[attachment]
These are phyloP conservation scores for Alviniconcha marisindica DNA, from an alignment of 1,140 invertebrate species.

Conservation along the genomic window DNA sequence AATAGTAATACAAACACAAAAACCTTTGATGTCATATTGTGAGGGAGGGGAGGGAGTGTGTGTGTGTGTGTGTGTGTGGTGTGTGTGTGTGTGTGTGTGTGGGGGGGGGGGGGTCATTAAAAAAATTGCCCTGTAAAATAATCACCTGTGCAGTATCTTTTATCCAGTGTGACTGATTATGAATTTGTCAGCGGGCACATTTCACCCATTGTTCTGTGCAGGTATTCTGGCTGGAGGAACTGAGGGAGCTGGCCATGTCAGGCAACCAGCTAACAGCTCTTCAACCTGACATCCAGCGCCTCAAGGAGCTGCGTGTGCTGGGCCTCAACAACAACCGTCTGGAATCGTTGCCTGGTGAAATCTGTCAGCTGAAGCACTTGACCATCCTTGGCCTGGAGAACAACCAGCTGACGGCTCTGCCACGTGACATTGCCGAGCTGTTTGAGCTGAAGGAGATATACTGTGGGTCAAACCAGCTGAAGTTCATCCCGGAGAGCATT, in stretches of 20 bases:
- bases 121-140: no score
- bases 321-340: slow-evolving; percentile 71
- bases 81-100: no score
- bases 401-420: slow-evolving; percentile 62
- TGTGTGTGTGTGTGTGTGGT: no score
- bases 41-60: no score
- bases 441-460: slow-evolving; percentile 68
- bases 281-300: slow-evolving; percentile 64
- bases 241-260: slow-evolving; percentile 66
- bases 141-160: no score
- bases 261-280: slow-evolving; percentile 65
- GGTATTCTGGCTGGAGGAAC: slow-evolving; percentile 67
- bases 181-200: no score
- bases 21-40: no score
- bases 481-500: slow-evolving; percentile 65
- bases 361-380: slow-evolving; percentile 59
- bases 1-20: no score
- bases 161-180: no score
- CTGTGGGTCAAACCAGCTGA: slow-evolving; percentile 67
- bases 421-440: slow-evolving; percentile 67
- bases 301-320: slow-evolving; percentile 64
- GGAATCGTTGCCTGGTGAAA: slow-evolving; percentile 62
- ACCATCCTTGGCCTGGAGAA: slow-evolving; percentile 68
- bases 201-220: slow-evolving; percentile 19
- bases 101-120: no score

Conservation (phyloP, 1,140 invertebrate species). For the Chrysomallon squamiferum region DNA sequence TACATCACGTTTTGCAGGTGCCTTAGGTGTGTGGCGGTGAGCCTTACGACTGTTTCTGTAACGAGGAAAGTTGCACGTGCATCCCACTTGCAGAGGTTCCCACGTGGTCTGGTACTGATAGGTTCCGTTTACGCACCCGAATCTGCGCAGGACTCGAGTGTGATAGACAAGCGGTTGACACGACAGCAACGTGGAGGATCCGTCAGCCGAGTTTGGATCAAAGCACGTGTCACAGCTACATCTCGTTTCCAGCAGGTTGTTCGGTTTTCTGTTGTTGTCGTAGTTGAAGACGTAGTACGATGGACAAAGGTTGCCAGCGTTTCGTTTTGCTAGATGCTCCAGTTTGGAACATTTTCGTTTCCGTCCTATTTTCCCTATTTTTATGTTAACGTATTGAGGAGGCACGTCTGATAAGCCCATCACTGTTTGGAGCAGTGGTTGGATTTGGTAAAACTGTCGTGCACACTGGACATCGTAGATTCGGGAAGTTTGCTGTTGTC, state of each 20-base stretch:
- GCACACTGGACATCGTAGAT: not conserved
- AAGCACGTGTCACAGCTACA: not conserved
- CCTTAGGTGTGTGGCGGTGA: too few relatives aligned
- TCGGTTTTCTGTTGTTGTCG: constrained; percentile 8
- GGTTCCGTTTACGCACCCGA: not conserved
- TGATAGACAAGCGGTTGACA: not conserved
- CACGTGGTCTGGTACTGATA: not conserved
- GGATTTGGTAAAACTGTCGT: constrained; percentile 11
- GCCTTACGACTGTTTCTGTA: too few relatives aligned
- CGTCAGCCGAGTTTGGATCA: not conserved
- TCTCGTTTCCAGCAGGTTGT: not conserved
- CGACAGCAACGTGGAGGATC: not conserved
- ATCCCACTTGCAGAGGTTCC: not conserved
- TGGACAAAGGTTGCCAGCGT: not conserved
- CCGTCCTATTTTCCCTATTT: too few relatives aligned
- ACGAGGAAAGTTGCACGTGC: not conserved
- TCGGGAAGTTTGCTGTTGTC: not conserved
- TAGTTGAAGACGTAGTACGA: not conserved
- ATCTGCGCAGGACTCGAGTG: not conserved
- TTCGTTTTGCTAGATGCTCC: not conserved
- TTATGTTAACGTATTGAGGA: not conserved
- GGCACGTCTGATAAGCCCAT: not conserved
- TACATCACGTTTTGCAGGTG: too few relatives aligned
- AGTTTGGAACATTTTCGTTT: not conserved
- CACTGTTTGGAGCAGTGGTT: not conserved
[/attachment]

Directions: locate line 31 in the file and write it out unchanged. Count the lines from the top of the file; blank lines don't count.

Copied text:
- CCTTAGGTGTGTGGCGGTGA: too few relatives aligned